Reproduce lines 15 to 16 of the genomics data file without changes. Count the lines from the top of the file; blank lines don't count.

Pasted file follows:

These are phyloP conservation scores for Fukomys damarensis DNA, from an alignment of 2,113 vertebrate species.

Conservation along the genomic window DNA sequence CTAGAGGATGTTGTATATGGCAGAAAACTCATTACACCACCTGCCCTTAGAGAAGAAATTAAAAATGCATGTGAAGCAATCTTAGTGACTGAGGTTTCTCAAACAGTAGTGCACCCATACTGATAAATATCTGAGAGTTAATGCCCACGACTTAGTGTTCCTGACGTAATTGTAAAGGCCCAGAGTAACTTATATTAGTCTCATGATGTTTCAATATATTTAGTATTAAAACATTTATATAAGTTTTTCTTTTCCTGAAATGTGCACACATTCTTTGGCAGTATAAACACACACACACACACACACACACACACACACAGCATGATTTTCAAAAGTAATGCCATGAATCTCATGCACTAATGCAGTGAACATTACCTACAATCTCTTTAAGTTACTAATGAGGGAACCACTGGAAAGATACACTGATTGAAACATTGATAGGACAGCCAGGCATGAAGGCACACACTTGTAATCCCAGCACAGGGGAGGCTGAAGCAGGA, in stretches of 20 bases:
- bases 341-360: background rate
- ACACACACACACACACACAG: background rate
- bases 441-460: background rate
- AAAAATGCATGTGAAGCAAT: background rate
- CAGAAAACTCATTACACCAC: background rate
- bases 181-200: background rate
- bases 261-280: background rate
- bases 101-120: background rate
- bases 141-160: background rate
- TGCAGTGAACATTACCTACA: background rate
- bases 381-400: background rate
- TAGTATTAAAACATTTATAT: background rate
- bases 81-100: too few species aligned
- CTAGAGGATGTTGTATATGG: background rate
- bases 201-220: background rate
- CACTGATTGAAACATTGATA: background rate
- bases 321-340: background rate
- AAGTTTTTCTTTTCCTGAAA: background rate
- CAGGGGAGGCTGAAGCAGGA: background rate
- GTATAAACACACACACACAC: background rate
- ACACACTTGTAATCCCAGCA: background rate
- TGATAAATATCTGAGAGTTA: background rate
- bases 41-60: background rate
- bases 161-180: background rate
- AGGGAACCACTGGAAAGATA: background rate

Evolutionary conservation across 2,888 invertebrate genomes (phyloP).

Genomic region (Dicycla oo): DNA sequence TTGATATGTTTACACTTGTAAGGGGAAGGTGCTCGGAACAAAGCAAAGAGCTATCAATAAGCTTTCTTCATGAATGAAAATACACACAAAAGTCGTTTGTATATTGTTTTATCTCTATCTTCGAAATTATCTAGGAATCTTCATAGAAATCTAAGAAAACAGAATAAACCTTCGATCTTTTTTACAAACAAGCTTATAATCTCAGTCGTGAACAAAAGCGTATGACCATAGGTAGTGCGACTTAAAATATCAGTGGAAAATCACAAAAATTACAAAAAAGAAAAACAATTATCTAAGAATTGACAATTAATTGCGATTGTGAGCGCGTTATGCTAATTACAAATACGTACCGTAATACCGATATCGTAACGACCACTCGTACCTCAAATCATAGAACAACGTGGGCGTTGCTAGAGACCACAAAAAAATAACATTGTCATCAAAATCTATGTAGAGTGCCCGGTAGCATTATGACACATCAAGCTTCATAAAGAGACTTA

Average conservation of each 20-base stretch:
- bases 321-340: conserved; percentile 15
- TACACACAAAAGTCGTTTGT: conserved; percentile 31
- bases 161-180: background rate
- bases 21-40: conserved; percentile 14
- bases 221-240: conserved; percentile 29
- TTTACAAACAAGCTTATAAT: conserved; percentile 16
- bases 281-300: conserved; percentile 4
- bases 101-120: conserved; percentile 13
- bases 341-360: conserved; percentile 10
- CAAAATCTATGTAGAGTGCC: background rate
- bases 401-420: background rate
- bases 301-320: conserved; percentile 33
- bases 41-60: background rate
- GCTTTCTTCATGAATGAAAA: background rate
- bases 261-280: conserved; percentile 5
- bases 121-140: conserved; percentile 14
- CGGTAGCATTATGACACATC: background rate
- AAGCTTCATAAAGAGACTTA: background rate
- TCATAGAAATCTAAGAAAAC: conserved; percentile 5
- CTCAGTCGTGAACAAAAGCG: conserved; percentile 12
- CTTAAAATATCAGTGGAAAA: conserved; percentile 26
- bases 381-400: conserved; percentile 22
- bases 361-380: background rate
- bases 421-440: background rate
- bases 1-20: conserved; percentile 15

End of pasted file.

- bases 81-100: too few species aligned
- CTAGAGGATGTTGTATATGG: background rate